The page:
Doug Marrone, the former Syracuse head coach, is off to a banner start with the Buffalo Bills. Channeling some of that college spirit, Marrone ordered up two 20-feet-tall banners picturing the Vince Lombardi Trophy to hang behind the goal posts of the team’s field house.
For a team stuck in a perpetual rebuilding phase (13 seasons missing the playoffs) and working on its sixth coach since 2000, that’s probably as close as the Bills are going to come to the Super Bowl for awhile. But players appreciate Marrone’s attempt at an attitude adjustment.
“If you are not shooting for the Super Bowl, what are you shooting for?” center Eric Wood says. “That is a good message to have around.”
No doubt. Several regulars have been jettisoned from Chan Gailey’s roster that eked out six wins in the rugged AFC East, and a full-blown overhaul is underway. The offense must identify a starting quarterback, and the defense is starting from square one. The Bills simply remain years away from being relevant.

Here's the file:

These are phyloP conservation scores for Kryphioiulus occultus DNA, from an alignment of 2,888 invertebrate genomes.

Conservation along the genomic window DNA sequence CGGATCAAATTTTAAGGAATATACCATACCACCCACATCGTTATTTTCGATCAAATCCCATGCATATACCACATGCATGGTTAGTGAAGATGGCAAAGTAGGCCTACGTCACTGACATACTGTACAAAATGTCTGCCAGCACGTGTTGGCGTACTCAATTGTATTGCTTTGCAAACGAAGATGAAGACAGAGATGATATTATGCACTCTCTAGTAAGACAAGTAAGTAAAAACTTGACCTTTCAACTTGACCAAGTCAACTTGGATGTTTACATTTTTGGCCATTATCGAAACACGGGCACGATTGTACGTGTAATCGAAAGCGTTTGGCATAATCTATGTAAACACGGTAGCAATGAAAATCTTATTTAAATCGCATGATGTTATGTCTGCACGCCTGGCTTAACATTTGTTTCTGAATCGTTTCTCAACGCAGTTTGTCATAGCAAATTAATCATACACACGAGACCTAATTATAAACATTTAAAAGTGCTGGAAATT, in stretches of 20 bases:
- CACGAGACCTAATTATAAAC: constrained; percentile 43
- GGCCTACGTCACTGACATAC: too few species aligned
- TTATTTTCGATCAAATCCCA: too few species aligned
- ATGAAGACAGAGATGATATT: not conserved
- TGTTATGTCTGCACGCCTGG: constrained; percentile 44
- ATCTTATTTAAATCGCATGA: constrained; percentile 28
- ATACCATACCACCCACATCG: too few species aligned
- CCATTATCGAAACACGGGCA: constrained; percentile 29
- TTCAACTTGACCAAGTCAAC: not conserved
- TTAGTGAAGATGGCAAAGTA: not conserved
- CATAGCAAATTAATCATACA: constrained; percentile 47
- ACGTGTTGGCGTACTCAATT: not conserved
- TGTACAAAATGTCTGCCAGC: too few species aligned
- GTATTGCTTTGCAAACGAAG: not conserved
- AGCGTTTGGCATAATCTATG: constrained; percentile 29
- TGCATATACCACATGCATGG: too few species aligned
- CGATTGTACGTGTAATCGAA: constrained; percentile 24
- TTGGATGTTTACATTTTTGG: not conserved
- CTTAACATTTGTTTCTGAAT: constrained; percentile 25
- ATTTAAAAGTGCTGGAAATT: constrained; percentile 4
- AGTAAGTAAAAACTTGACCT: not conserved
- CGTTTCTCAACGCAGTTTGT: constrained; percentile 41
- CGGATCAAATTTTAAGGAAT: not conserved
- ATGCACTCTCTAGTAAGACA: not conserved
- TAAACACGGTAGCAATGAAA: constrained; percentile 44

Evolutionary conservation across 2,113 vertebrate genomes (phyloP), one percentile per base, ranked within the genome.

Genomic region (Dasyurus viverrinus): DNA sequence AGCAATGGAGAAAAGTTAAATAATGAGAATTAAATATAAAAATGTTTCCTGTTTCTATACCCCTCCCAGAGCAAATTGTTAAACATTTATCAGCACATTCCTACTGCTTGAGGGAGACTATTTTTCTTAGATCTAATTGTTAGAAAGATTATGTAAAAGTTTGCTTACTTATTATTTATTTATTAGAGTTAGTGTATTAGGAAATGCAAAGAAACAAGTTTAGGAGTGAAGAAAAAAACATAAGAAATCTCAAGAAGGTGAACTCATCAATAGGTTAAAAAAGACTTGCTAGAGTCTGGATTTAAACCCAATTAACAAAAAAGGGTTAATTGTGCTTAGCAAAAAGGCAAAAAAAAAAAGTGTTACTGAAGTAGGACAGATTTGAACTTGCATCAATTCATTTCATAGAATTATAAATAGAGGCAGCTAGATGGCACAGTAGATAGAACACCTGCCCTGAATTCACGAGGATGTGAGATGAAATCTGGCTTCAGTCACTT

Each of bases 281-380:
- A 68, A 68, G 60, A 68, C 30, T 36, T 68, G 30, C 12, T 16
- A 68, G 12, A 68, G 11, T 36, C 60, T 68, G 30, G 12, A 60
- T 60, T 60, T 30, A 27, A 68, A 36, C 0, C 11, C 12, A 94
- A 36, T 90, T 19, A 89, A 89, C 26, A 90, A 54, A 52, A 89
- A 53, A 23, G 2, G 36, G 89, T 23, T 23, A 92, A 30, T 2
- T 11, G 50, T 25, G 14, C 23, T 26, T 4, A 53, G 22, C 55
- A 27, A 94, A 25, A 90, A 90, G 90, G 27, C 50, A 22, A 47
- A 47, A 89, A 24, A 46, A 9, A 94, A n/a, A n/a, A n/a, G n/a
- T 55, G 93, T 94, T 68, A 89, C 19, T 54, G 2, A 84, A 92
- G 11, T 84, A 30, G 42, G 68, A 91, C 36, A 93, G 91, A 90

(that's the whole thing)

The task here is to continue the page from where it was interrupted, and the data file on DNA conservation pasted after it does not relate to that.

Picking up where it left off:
Athlon Sports AFC Power Ranking: 14th
Related: 2013 Buffalo Bills Schedule Analysis
After turning the page on Ryan Fitzpatrick, the Bills made Florida State’s EJ Manuel the only quarterback taken in the first round of the NFL Draft. Taking Manuel at No. 16 — many critics said it was too high — anoints him as the team’s starting quarterback of the future. The only question is: When will that future be?
Marrone intended to hold an open competition in training camp between Manuel and veteran Kevin Kolb, who signed as a free agent after his release by Arizona. At 6'4", 237 with 4.55 speed, Manuel has eye-popping physical gifts that new coordinator Nathaniel Hackett, known for his creativity out of a West Coast philosophy, can’t wait to incorporate. Unfortunately, the rookie injured his knee in the second preseason game and had to undergo a surgical procedure on it. While the team considers this just a minor setback, Manuel will miss the remainder of the preseason, which all but guarantees that Kolb will at least begin the season as the starting quarterback.